Thursday, January 24, 2008

Mitt Romney - Biography and History

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Mitt Romney

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Mitt Romney
Mitt Romney

In office
January 2, 2003January 4, 2007
Lieutenant(s) Kerry Healey
Preceded by Jane M. Swift (acting)
Succeeded by Deval Patrick

Born March 12, 1947 (1947-03-12) (age 60)
Detroit, Michigan
Nationality American
Political party Republican
Spouse Ann Romney
Children five
Alma mater Brigham Young University, Harvard University
Religion LDS (Mormon)

Willard Mitt Romney (born March 12, 1947 in Detroit, Michigan) is an American businessman and politician. Formerly the Governor of the Commonwealth of Massachusetts, Romney is seeking the Republican nomination in the 2008 United States presidential election.[1]

Romney is a former CEO of Bain & Company, a management consulting firm, and the co-founder of Bain Capital, a private equity investment firm. After his business career and serving as the CEO of the 2002 Winter Olympics, Romney was elected as the 70th Massachusetts Governor in 2002. Romney served one term and did not seek re-election in 2006; his term expired January 4, 2007.[2]

Contents

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Early life and education

Romney is the son of former Michigan Governor and 1968 presidential candidate George W. Romney, and 1970 Michigan U.S. Senatorial candidate Lenore Romney. He was named "Willard" after hotel magnate J. Willard Marriott, his father's best friend. [3] Mitt, his middle name, comes from his father's cousin Milton Romney, who played quarterback for the Chicago Bears from 1925 to 1929.[4] Mitt Romney has three older siblings: Lynn Romney Keenan; Jane Romney Robinson; and G. Scott Romney. [5] He has been involved in politics from an early age, having joined his father in civil rights marches. [6]

Romney graduated from the Cranbrook School in Bloomfield Hills, Michigan in 1965.[7] After attending Stanford University for two quarters, Romney served in France for 30 months as a missionary for the LDS Church.[8]

In June 1968, Romney was involved in a serious car accident while driving fellow missionaries in southern France. Another vehicle hit Romney's car head on; the fault for the accident, which left one person dead, has been attributed to the driver of the other vehicle.[9]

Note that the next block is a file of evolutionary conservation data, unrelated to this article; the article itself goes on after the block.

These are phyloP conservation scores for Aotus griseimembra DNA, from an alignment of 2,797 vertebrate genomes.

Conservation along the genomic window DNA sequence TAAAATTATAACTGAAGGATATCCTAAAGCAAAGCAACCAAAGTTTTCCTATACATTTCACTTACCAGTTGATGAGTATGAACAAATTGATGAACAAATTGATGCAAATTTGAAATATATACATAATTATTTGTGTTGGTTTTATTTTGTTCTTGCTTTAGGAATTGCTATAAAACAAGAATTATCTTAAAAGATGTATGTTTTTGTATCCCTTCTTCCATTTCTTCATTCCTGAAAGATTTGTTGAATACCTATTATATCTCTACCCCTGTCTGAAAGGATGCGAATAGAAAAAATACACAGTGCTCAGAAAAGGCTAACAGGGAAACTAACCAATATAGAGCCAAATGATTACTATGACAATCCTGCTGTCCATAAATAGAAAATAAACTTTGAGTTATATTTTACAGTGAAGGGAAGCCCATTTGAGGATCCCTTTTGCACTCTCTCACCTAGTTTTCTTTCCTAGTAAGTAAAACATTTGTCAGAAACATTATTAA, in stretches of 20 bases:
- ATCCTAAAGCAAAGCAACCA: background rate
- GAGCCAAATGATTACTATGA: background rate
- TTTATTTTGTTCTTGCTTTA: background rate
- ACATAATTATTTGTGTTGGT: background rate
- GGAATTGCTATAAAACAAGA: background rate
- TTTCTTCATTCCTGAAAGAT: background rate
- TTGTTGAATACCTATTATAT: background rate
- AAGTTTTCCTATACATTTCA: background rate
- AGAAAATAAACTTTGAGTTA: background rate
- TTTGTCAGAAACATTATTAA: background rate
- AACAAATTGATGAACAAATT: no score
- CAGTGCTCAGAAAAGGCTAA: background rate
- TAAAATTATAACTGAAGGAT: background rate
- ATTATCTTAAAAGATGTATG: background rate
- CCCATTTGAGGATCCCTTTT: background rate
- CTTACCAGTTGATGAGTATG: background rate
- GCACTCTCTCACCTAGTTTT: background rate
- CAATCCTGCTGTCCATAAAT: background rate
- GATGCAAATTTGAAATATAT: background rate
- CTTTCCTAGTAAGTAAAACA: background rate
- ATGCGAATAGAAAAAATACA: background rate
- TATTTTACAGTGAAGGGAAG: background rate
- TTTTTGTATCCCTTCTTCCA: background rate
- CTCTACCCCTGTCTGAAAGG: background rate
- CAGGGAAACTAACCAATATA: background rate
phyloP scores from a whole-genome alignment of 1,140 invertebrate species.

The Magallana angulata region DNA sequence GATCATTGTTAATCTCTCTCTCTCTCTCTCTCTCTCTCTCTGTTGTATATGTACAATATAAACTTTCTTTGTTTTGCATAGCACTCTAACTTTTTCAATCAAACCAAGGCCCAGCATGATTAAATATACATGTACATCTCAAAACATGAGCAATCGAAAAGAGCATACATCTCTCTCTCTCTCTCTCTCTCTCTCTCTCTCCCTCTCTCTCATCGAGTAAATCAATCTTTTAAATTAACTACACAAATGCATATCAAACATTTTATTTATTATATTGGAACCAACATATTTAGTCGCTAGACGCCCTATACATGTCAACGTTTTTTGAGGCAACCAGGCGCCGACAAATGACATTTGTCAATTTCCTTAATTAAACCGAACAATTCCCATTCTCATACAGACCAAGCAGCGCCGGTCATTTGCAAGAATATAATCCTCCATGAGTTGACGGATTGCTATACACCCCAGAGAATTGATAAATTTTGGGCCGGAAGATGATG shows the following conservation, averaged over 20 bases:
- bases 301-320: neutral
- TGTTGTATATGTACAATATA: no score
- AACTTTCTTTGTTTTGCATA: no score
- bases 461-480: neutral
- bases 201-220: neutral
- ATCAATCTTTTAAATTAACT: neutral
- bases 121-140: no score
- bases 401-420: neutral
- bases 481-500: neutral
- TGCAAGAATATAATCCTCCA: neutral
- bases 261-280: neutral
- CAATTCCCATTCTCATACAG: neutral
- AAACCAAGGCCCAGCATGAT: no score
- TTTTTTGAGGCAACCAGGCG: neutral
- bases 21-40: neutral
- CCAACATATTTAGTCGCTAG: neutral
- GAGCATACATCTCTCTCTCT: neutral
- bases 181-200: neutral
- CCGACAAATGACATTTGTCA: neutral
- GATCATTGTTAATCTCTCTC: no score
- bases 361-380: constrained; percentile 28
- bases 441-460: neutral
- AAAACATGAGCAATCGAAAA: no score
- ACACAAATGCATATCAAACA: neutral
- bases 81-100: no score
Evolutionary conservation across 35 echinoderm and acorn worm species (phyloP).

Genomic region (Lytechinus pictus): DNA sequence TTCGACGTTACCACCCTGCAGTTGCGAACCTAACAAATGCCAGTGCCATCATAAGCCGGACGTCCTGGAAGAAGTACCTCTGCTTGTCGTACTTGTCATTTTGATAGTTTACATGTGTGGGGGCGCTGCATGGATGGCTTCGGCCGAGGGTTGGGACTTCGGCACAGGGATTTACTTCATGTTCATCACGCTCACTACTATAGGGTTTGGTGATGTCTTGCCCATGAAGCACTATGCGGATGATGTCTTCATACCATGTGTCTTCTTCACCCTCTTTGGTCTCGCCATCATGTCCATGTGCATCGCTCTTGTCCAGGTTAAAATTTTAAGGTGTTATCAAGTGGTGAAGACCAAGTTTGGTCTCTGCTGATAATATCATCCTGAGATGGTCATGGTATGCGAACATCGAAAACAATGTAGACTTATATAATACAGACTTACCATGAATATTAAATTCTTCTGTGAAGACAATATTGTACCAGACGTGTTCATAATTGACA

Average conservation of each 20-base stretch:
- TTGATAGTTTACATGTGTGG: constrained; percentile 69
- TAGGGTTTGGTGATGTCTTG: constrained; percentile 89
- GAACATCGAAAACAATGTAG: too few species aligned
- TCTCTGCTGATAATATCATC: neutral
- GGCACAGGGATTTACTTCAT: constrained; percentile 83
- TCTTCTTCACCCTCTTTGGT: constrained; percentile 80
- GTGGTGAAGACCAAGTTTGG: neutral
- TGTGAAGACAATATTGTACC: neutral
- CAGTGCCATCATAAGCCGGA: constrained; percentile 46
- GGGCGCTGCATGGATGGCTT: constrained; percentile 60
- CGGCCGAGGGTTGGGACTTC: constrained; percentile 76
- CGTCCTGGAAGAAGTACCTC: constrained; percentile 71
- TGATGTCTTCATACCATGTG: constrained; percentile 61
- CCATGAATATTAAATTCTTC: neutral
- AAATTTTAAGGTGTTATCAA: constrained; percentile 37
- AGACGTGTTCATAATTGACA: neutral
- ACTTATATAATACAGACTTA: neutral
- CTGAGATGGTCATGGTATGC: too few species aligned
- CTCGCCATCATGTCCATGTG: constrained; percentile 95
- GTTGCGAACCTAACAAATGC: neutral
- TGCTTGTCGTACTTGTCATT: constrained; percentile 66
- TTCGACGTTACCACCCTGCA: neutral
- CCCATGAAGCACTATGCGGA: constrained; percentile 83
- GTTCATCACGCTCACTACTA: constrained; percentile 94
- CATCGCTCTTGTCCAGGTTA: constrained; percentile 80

After his mission service, Romney attended Brigham Young University, where he graduated as valedictorian, earning his Bachelor of Arts degree summa cum laude in 1971.

In 1975, Romney graduated from a joint Juris Doctor/Master of Business Administration program coordinated between Harvard Law School and Harvard Business School. He graduated cum laude from the law school and was named a Baker Scholar for graduating in the top five percent of his business school class. [10]

Business career

After graduation, Romney remained in Massachusetts and went to work for the Boston Consulting Group, where he had interned during the summer of 1974.[11] From 1978 to 1984, Romney was a vice president of Bain & Company, Inc., another management consulting firm based in Boston. In 1984, Romney left Bain & Company to co-found a spin-off private equity investment firm, Bain Capital.[12] During the 14 years he headed the company, Bain Capital's average annual internal rate of return on realized investments was 113 percent,[13] making money primarily through leveraged buyouts.[14] He invested in or bought many well-known companies such as Staples, Brookstone, Domino's, Sealy Corporation and Sports Authority.[15]

In 1990, Romney was asked to return to Bain & Company, which was facing financial collapse. As CEO, Romney managed an effort to restructure the firm's employee stock-ownership plan, real-estate deals and bank loans, while increasing fiscal transparency. Within a year, he had led Bain & Company through a highly successful turnaround and returned the firm to profitability without layoffs or partner defections.[13]

Romney left Bain Capital in 1998 to head the 2002 Salt Lake City Olympic Games Organizing Committee.[16] He and his wife have a net worth of between 190 and 250 million USD.[17]

CEO of the 2002 Winter Olympics

Romney served as president and CEO of the 2002 Olympic Winter Games held in Salt Lake City. In 1999, the event was running $379 million short of its revenue benchmarks. Plans were being made to scale back the games in order to compensate for the fiscal crisis.[18] The Games were also damaged by allegations of bribery involving top officials, including then Salt Lake Olympic Committee (SLOC) President and CEO Frank Joklik. Joklik and SLOC vice president Dave Johnson were forced to resign.[19]